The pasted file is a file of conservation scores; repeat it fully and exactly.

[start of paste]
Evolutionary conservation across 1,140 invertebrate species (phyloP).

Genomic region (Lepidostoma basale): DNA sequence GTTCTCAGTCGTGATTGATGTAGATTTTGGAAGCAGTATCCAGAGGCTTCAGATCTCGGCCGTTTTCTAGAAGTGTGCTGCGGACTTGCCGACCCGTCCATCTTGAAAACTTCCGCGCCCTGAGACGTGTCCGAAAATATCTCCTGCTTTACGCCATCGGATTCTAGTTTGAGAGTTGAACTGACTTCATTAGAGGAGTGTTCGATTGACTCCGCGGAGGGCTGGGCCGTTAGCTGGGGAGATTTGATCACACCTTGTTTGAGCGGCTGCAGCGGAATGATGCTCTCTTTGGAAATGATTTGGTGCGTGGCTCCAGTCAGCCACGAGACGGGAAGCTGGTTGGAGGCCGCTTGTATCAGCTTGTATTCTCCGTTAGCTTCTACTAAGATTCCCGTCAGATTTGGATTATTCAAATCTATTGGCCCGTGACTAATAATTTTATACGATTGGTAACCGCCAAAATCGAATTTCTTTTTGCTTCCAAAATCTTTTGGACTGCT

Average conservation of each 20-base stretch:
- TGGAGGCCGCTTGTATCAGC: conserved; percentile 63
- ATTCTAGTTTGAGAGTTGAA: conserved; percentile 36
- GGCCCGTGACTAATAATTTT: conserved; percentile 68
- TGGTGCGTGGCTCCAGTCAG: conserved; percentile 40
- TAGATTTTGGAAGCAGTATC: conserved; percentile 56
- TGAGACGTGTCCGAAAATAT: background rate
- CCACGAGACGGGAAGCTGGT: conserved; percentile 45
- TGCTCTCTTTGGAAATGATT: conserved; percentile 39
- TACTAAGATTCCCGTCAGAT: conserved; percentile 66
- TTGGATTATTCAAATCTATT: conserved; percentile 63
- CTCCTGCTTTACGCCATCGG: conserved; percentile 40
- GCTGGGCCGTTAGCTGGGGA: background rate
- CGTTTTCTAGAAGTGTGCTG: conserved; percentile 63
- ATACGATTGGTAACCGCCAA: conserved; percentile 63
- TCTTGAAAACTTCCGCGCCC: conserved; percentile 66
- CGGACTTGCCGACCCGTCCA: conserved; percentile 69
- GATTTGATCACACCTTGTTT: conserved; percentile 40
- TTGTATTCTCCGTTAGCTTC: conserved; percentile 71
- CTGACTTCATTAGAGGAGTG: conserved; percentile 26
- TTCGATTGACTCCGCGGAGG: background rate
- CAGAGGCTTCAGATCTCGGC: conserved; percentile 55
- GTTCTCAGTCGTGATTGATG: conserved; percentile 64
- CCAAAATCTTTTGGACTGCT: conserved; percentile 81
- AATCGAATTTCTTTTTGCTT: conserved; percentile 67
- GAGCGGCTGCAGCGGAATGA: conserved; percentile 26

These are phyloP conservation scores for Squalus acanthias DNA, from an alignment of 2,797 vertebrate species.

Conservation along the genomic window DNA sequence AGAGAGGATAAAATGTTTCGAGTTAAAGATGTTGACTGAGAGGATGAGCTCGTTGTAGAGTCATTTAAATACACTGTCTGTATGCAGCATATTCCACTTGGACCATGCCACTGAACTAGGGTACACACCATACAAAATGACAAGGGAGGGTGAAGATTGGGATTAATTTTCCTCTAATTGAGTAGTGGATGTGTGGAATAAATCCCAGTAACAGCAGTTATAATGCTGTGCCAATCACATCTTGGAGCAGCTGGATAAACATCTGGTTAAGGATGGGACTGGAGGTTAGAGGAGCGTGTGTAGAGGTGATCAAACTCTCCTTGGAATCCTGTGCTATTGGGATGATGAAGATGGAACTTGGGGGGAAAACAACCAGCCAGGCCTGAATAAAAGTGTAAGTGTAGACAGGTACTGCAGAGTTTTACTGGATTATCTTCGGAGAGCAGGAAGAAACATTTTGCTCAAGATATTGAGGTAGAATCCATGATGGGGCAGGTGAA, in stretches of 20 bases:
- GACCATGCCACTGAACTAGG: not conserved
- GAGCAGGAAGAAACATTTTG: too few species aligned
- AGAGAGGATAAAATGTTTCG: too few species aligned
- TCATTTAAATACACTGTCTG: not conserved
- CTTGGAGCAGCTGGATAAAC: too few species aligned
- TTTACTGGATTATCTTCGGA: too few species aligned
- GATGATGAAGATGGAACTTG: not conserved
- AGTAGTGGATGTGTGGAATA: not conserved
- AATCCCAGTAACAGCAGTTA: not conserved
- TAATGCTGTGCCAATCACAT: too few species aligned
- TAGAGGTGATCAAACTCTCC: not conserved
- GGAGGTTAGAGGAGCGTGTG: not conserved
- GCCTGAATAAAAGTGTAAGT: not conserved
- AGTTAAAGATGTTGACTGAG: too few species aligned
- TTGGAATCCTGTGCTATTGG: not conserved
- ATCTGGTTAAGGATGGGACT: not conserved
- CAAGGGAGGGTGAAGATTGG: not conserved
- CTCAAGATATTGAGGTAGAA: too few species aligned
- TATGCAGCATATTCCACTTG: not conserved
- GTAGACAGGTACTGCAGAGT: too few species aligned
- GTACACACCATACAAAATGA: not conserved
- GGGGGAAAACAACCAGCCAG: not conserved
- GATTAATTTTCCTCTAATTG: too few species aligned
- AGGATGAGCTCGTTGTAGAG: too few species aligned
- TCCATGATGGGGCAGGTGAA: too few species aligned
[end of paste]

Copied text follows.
Evolutionary conservation across 1,140 invertebrate species (phyloP).

Genomic region (Lepidostoma basale): DNA sequence GTTCTCAGTCGTGATTGATGTAGATTTTGGAAGCAGTATCCAGAGGCTTCAGATCTCGGCCGTTTTCTAGAAGTGTGCTGCGGACTTGCCGACCCGTCCATCTTGAAAACTTCCGCGCCCTGAGACGTGTCCGAAAATATCTCCTGCTTTACGCCATCGGATTCTAGTTTGAGAGTTGAACTGACTTCATTAGAGGAGTGTTCGATTGACTCCGCGGAGGGCTGGGCCGTTAGCTGGGGAGATTTGATCACACCTTGTTTGAGCGGCTGCAGCGGAATGATGCTCTCTTTGGAAATGATTTGGTGCGTGGCTCCAGTCAGCCACGAGACGGGAAGCTGGTTGGAGGCCGCTTGTATCAGCTTGTATTCTCCGTTAGCTTCTACTAAGATTCCCGTCAGATTTGGATTATTCAAATCTATTGGCCCGTGACTAATAATTTTATACGATTGGTAACCGCCAAAATCGAATTTCTTTTTGCTTCCAAAATCTTTTGGACTGCT

Average conservation of each 20-base stretch:
- TGGAGGCCGCTTGTATCAGC: conserved; percentile 63
- ATTCTAGTTTGAGAGTTGAA: conserved; percentile 36
- GGCCCGTGACTAATAATTTT: conserved; percentile 68
- TGGTGCGTGGCTCCAGTCAG: conserved; percentile 40
- TAGATTTTGGAAGCAGTATC: conserved; percentile 56
- TGAGACGTGTCCGAAAATAT: background rate
- CCACGAGACGGGAAGCTGGT: conserved; percentile 45
- TGCTCTCTTTGGAAATGATT: conserved; percentile 39
- TACTAAGATTCCCGTCAGAT: conserved; percentile 66
- TTGGATTATTCAAATCTATT: conserved; percentile 63
- CTCCTGCTTTACGCCATCGG: conserved; percentile 40
- GCTGGGCCGTTAGCTGGGGA: background rate
- CGTTTTCTAGAAGTGTGCTG: conserved; percentile 63
- ATACGATTGGTAACCGCCAA: conserved; percentile 63
- TCTTGAAAACTTCCGCGCCC: conserved; percentile 66
- CGGACTTGCCGACCCGTCCA: conserved; percentile 69
- GATTTGATCACACCTTGTTT: conserved; percentile 40
- TTGTATTCTCCGTTAGCTTC: conserved; percentile 71
- CTGACTTCATTAGAGGAGTG: conserved; percentile 26
- TTCGATTGACTCCGCGGAGG: background rate
- CAGAGGCTTCAGATCTCGGC: conserved; percentile 55
- GTTCTCAGTCGTGATTGATG: conserved; percentile 64
- CCAAAATCTTTTGGACTGCT: conserved; percentile 81
- AATCGAATTTCTTTTTGCTT: conserved; percentile 67
- GAGCGGCTGCAGCGGAATGA: conserved; percentile 26

These are phyloP conservation scores for Squalus acanthias DNA, from an alignment of 2,797 vertebrate species.

Conservation along the genomic window DNA sequence AGAGAGGATAAAATGTTTCGAGTTAAAGATGTTGACTGAGAGGATGAGCTCGTTGTAGAGTCATTTAAATACACTGTCTGTATGCAGCATATTCCACTTGGACCATGCCACTGAACTAGGGTACACACCATACAAAATGACAAGGGAGGGTGAAGATTGGGATTAATTTTCCTCTAATTGAGTAGTGGATGTGTGGAATAAATCCCAGTAACAGCAGTTATAATGCTGTGCCAATCACATCTTGGAGCAGCTGGATAAACATCTGGTTAAGGATGGGACTGGAGGTTAGAGGAGCGTGTGTAGAGGTGATCAAACTCTCCTTGGAATCCTGTGCTATTGGGATGATGAAGATGGAACTTGGGGGGAAAACAACCAGCCAGGCCTGAATAAAAGTGTAAGTGTAGACAGGTACTGCAGAGTTTTACTGGATTATCTTCGGAGAGCAGGAAGAAACATTTTGCTCAAGATATTGAGGTAGAATCCATGATGGGGCAGGTGAA, in stretches of 20 bases:
- GACCATGCCACTGAACTAGG: not conserved
- GAGCAGGAAGAAACATTTTG: too few species aligned
- AGAGAGGATAAAATGTTTCG: too few species aligned
- TCATTTAAATACACTGTCTG: not conserved
- CTTGGAGCAGCTGGATAAAC: too few species aligned
- TTTACTGGATTATCTTCGGA: too few species aligned
- GATGATGAAGATGGAACTTG: not conserved
- AGTAGTGGATGTGTGGAATA: not conserved
- AATCCCAGTAACAGCAGTTA: not conserved
- TAATGCTGTGCCAATCACAT: too few species aligned
- TAGAGGTGATCAAACTCTCC: not conserved
- GGAGGTTAGAGGAGCGTGTG: not conserved
- GCCTGAATAAAAGTGTAAGT: not conserved
- AGTTAAAGATGTTGACTGAG: too few species aligned
- TTGGAATCCTGTGCTATTGG: not conserved
- ATCTGGTTAAGGATGGGACT: not conserved
- CAAGGGAGGGTGAAGATTGG: not conserved
- CTCAAGATATTGAGGTAGAA: too few species aligned
- TATGCAGCATATTCCACTTG: not conserved
- GTAGACAGGTACTGCAGAGT: too few species aligned
- GTACACACCATACAAAATGA: not conserved
- GGGGGAAAACAACCAGCCAG: not conserved
- GATTAATTTTCCTCTAATTG: too few species aligned
- AGGATGAGCTCGTTGTAGAG: too few species aligned
- TCCATGATGGGGCAGGTGAA: too few species aligned